Hung Liu:

Daughter of China, Resident Alien

Published by American University Museum, Washington D.C. ©2016, Introduction ©2016 Jack Rasmussen “Daughter of China, Resident Alien” ©2016 Jeff Kelley “Dual Citizen” ©2016 John Yau, Conversation between Jeff Kelley and Peter Selz

84 pages

Recognized as America’s most prominent Chinese artist, Hung Liu is mostly known for paintings based on historical Chinese photographs. Over the years, her subjects have included prostitutes, refugees, street preformers, soldiers, laborers, and prisoners, among others.


Hung Liu:

American Exodus

Published by Nancy Hoffman Gallery Interview by Rachelle Reichert ©2016 Nancy Hoffman Gallery

116 pages

At first glance, the idea of Hung Liu creating a series of paintings based on the photographs of Dorothea Lange might seem a strange departure for a Chinese-born artist whose best-known work has largely centered on her native country.


Hung Liu: Qian Shan

Published by Nancy Hoffman Gallery


68 pages

Hung Liu’s grandfather, Liu Weihua - who helped raise and educate her - was China’s most important scholar on the subject of Qianshan, a cluster of nearly one thousand mountain peaks in Northern China where Taoist and Buddhist monasteries have co-existed for centuries.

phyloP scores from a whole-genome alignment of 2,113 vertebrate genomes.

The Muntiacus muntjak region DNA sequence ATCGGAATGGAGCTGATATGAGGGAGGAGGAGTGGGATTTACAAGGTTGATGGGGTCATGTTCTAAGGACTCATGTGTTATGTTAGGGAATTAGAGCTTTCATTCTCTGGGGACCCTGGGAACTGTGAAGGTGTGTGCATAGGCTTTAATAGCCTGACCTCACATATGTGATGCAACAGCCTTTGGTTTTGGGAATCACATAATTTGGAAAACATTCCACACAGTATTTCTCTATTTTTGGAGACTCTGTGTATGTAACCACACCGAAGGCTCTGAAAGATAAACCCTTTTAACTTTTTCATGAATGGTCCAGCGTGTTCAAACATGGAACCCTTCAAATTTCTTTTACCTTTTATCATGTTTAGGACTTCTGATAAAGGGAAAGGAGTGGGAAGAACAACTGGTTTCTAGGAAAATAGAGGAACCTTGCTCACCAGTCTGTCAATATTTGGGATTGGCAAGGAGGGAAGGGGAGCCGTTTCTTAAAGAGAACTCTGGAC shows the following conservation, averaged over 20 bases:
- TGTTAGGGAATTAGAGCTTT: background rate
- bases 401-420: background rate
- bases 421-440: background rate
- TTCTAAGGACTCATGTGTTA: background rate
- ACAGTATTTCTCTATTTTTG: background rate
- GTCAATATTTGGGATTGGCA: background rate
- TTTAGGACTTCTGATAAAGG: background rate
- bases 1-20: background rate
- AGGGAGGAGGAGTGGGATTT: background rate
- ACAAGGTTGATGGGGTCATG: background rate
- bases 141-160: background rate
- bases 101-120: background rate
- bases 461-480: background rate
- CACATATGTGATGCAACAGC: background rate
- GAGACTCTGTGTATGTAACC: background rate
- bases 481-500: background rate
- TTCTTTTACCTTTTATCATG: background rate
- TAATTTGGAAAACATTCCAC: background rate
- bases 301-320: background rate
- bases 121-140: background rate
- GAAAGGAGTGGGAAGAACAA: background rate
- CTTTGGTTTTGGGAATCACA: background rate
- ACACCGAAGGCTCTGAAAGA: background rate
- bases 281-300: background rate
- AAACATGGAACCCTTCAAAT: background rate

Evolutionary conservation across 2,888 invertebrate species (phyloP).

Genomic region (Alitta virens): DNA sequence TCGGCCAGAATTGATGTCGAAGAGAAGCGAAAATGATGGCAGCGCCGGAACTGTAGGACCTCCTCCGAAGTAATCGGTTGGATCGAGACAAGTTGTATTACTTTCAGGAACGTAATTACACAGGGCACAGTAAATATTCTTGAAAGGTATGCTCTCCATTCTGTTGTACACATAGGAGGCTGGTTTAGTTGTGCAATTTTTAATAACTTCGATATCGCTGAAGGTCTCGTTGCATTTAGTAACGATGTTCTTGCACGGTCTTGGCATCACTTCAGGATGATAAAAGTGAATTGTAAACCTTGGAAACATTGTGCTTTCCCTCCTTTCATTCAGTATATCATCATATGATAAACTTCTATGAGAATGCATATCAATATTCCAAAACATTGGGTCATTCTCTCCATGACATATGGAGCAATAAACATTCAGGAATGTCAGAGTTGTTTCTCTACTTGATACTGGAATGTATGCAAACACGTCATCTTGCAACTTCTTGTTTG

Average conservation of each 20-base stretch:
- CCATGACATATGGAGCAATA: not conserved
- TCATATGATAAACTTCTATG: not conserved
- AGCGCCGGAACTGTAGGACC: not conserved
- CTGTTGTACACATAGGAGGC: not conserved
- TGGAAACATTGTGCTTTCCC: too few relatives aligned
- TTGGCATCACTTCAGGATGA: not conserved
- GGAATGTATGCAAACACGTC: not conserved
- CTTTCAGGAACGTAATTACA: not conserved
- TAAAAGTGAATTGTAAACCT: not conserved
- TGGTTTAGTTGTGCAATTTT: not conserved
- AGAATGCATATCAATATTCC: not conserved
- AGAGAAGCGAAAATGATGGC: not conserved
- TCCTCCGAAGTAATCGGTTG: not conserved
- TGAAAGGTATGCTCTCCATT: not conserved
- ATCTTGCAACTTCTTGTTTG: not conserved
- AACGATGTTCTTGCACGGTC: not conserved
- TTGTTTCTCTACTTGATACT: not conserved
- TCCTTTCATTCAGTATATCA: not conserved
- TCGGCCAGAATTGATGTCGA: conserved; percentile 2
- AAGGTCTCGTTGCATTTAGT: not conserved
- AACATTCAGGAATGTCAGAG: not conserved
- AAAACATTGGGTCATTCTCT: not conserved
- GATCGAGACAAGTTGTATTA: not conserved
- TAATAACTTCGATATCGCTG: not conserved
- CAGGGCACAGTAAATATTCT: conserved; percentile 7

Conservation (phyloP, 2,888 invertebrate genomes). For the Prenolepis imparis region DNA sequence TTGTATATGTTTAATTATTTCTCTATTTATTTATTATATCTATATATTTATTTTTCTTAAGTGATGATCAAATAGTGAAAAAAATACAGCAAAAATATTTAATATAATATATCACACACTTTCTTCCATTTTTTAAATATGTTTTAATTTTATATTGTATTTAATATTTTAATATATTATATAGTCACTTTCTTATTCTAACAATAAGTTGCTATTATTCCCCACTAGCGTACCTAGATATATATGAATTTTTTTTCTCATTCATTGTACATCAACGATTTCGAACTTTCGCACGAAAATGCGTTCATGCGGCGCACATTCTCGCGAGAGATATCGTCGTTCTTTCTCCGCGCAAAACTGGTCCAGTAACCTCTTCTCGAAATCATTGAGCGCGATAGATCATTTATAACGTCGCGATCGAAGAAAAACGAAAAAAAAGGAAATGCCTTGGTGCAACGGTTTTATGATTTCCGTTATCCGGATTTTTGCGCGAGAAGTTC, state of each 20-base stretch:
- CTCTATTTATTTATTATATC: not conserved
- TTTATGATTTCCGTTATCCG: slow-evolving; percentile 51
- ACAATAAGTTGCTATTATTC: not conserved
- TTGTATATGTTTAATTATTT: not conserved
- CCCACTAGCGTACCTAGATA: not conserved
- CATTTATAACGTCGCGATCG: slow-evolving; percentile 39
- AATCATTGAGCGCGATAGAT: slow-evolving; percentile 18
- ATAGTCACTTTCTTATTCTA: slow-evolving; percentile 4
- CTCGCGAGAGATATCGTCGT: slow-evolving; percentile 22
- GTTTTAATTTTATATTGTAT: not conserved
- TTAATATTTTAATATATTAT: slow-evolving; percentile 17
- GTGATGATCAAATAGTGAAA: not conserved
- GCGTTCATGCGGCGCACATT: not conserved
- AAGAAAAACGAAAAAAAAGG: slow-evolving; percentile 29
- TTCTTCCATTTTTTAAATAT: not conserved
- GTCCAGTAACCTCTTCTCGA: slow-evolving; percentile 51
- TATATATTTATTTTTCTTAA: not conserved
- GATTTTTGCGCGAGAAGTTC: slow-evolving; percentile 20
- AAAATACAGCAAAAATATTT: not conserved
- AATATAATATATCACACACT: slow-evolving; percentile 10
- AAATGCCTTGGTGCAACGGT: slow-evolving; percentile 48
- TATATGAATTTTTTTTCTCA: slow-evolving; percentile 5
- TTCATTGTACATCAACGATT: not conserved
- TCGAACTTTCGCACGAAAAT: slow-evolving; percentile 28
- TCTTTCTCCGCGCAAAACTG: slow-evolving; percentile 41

Hung Liu: Apsaras

Includes essay by Jeff Kelley

©2009 Hung Liu

22 pages

This catalog includes Hung Liu’s most recent oil paintings created for Apsaras, her monumental one-person exhibition at the Nancy Hoffman Gallery.


Hung Liu:

Now and Then

by Alan Atkinson

©2008 The University of Oklahoma

84 pages

Hung Liu’s first American museum exhibition features intimate scale drawings, watercolors, and oils from the Cultural Revolution juxtaposed with monumental oil paintings from 1996 to 1997 created in her Oakland, California studio.


Hung Liu:

ZZ (Bastard Paintings)

Hung Liu: Daughter of China by Meredith Tromble, Za Zhong Bastard Paintings by Glen Helfand, and the Za Zhong series by David Salgado

©2007 Nancy Hoffman Gallery and Hung Liu

48 pages

A catalogue accompanying the first major exhibition of Liu’s multi-layered resin and pigment works with images inspired by historical Chinese photographs.